When Maxine Goldsmith received a full refund from United Airlines, she expected to receive, you know, a full refund. She didn’t.
And now she wants to know if a business can keep your money simply because of a policy that says it can keep your money. It’s a question that’s come up a time or two on this site, and I have an answer. I’ll get to that in a minute.
Back in October, Goldsmith and her adult daughter booked two tickets from Newark to Cancún on United. They purchased the tickets through a travel agency, International Travel Network (ITN).
Total cost: $1,727.
Then the Zika outbreak happened. Goldsmith’s daughter is pregnant. “Her doctor told her to cancel the trip,” she says.
United waived its refund rules, allowing passengers to cancel their flights after the Zika scare, a highly unusual and compassionate gesture.
The airline refunded her ticket, which came to $912, sending the money to ITN. Not so fast, said ITN — before we can refund any of the money to you, we need to see a doctor’s note confirming you’re pregnant. Her daughter sent a letter.
“An ITN agent told her that half of ITN’s ticket portion, $407 would be refunded,” she says.
Huh? Only half?
Here’s the outrageous part: Goldsmith and her daughter even purchased travel insurance, just in case. Given that United refunded ITN, why would it keep the money?
“I believe that the remaining cost of the tickets should be refunded,” she says.
If you think this kind of thing never happens, think again. A few years ago, I mediated Nartach Djepbarova’s case. He had to cancel a Delta Air Lines flight after having jaw surgery.
“It processed my refund, but told me they had sent the money back to my travel agency,” he said. “I contacted the agency and asked it for the refund, but they refused, citing their refund policy.”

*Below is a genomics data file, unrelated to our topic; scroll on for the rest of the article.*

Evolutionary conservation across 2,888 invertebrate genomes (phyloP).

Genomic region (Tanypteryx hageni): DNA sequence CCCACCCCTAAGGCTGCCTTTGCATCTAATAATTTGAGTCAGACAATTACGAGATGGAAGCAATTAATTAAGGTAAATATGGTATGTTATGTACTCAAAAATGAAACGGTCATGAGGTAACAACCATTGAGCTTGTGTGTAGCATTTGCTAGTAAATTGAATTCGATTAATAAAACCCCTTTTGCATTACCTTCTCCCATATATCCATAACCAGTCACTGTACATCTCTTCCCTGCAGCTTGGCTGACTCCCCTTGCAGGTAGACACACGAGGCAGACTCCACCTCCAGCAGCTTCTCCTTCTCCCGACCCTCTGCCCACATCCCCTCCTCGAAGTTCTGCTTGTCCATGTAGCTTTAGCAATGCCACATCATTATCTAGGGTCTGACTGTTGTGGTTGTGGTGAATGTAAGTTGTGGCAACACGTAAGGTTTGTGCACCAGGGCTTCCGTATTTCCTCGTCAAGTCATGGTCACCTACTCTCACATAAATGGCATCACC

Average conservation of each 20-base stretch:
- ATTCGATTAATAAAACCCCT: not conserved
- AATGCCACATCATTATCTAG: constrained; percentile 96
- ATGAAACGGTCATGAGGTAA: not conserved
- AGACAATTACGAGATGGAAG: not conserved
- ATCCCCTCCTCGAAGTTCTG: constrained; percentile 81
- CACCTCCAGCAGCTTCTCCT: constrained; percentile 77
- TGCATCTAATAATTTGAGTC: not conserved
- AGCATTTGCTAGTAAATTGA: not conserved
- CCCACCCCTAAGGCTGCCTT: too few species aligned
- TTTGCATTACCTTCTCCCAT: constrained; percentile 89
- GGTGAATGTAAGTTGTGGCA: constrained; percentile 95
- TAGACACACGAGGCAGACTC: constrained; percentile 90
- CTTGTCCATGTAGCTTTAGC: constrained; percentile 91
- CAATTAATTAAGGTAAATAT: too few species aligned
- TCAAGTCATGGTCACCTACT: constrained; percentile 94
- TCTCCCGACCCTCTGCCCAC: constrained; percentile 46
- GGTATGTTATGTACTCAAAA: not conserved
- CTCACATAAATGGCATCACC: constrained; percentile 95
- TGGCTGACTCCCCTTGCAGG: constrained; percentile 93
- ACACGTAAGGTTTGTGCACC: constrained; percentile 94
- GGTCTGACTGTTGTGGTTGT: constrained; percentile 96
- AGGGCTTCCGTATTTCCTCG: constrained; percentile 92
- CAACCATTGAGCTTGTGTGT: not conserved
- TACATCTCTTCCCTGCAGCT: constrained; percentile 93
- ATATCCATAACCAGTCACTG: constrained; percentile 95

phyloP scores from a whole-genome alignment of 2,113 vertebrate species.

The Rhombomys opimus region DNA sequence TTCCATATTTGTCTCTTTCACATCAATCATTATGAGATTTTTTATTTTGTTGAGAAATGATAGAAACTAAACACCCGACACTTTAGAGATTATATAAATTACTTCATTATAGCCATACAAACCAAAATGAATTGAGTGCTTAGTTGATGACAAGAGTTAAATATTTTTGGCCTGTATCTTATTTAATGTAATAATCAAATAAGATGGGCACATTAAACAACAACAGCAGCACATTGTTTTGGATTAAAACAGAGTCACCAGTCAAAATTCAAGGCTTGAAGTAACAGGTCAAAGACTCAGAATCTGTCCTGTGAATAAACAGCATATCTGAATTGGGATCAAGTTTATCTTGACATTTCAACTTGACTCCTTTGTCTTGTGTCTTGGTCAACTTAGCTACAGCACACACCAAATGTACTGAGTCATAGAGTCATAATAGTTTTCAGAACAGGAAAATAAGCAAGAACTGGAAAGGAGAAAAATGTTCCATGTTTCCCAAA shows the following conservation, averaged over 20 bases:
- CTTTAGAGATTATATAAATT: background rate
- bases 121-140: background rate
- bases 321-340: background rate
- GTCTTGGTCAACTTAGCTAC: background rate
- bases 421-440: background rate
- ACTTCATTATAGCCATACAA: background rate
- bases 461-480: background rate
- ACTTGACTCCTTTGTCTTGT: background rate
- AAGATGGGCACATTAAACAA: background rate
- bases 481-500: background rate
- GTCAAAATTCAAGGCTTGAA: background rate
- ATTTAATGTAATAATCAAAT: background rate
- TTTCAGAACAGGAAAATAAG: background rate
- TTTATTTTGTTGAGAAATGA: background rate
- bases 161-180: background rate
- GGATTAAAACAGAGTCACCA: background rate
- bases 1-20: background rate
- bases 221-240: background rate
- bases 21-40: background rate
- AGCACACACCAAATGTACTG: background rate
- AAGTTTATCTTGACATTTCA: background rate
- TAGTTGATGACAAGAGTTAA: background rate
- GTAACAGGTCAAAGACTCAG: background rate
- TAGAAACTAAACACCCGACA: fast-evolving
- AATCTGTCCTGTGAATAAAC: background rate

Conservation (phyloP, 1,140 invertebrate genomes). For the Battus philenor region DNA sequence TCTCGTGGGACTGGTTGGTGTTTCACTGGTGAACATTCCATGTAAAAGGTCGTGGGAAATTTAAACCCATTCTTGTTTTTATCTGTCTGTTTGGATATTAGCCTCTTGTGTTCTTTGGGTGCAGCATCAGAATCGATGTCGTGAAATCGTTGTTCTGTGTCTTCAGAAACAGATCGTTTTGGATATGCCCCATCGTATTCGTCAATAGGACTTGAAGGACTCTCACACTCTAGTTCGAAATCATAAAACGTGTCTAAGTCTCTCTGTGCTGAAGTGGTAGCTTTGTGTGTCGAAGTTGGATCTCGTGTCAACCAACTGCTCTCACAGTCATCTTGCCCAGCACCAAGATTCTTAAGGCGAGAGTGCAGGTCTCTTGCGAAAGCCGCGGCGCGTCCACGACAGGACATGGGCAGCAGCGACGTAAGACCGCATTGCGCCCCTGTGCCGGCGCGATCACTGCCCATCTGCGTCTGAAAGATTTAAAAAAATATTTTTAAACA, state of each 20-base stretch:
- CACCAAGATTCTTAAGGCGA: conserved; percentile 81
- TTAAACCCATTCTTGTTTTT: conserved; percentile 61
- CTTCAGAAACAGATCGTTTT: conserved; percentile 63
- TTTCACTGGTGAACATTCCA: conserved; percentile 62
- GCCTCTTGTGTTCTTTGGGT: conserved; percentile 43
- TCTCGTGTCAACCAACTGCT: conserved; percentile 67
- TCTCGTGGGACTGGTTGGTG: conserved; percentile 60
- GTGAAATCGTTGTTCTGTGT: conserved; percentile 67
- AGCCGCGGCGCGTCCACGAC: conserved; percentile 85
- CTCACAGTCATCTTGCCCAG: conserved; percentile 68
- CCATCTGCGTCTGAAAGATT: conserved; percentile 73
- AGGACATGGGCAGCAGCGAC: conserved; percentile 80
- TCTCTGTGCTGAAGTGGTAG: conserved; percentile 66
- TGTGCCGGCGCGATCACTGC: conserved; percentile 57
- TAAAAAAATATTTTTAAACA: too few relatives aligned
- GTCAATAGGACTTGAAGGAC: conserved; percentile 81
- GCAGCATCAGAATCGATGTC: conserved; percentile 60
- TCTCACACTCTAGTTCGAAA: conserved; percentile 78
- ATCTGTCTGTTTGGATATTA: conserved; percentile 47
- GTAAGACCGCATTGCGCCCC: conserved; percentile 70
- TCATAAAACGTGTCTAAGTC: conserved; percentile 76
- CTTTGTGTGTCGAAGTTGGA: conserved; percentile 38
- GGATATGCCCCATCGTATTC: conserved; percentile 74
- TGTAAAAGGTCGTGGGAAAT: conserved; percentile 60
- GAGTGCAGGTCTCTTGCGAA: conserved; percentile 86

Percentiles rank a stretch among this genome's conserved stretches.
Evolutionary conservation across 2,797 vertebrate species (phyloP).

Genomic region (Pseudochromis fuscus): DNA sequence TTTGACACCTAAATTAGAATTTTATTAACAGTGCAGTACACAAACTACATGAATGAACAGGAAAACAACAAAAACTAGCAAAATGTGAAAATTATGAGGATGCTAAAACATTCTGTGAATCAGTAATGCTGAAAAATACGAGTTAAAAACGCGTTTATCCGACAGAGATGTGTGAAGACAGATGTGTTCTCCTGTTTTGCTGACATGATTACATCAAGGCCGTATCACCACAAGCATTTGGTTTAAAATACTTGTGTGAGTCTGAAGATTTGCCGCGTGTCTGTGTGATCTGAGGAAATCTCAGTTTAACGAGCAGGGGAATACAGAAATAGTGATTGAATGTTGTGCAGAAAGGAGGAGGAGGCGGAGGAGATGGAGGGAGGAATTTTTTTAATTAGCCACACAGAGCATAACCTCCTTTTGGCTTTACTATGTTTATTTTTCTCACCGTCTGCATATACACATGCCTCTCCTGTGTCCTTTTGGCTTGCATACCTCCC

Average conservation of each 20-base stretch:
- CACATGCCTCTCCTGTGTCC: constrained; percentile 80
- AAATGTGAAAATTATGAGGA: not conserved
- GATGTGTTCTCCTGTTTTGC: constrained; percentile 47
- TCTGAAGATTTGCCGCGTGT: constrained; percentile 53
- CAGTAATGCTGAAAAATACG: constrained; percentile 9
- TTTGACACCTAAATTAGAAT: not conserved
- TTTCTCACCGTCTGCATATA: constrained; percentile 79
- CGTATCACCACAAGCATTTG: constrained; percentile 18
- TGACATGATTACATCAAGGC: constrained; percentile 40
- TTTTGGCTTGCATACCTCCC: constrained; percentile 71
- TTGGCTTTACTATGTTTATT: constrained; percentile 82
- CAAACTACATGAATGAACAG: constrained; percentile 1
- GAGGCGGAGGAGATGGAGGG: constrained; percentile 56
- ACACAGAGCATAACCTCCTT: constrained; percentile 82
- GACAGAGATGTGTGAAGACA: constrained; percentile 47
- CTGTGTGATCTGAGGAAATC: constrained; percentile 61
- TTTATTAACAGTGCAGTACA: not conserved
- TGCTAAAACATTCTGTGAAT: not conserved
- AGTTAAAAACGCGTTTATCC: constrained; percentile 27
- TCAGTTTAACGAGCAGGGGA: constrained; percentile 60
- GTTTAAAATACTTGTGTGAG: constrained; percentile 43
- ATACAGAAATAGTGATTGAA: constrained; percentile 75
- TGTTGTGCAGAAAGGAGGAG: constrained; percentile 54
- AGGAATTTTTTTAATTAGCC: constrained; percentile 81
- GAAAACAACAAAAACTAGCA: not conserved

The agency had no business keeping Djepbarova’s money. I contacted Delta on his behalf and asked if it could put in a good word with the agency. The agency coughed up the $1,771 refund.
It’s not just bricks-and-mortar agents keeping airfares. Online agencies also pocket people’s money.
Consider what happened to Serban Constantinescu when he received a refund from Quality Airport Hotel Dan in Copenhagen.
He’d missed a flight connection from Cleveland to New York because of bad weather, and was a no-show at check-in time.
But when he phoned the Quality Airport Hotel Dan, it let him off the hook. “We will cancel the reservation and will not charge a cancellation fee,” a representative told him. He even was able to get their promise in writing.
The agency sent a refund to Otel.com. But it refused to return the money to Constantinescu.
“We are really sorry,” an Otel.com representative wrote. “As much as we want to issue a refund, we are bound by the hotel’s terms and conditions so we do not have any control over the charges associated with the reservation.”
As I mentioned then, I know there are some well-meaning agents out there who will argue that a travel agency’s policy trumps that of a supplier. Telling a customer “tough luck” also allows an agent to protect any commissions and bonuses earned through the booking, and after all, agents aren’t running a charity, are they?
But I believe that if a hotel or airline is refunding the money to a travel agency, then the agency has a moral obligation to send the refund back to the customer’s credit card. I can’t imagine any scenario under which an agency (online or otherwise) should be able to pocket a hotel charge or airfare.
After a credit card dispute, Constantinescu’s $282 was refunded.
All of which brings us back to Goldsmith. Before I get involved in this case, I’d love to hear from anyone who thinks ITN deserves half the ticket refund. I’m trying to understand the reason behind such a policy. What service did ITN provide that costs $407? If it’s a legitimate charge, I want to try to understand it.
If not, ITN needs to offer Goldsmith’s daughter a prompt refund. I’m ready to help.